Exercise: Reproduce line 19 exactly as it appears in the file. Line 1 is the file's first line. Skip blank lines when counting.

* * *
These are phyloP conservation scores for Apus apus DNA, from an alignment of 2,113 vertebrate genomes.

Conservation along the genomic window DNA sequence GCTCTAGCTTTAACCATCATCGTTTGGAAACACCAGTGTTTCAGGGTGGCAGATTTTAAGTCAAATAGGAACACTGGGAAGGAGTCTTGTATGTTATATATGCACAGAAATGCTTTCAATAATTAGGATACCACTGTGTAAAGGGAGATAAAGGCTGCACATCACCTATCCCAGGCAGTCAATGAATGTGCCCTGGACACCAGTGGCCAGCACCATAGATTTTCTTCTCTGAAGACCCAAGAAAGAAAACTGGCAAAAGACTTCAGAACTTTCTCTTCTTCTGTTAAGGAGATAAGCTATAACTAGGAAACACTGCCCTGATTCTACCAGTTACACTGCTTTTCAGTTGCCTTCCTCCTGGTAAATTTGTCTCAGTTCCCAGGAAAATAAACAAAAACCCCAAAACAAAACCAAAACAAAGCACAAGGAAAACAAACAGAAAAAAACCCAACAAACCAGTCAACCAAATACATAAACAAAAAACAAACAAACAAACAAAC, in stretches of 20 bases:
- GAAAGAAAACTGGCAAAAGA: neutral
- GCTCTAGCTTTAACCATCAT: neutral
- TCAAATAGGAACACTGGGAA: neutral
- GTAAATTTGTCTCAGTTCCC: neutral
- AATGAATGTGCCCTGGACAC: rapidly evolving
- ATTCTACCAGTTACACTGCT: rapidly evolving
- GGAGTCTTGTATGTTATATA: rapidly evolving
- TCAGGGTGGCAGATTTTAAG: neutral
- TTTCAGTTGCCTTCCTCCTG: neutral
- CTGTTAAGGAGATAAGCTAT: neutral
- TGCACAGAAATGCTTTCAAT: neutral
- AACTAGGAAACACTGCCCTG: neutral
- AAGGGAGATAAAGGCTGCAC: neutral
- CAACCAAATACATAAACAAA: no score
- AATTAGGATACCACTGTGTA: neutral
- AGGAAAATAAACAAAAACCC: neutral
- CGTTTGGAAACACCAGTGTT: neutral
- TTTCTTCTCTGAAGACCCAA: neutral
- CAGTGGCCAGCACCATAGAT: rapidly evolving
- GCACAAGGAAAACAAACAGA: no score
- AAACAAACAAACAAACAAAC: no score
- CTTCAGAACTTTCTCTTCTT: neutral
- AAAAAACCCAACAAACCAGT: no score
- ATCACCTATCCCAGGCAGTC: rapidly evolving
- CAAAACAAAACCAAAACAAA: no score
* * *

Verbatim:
- CGTTTGGAAACACCAGTGTT: neutral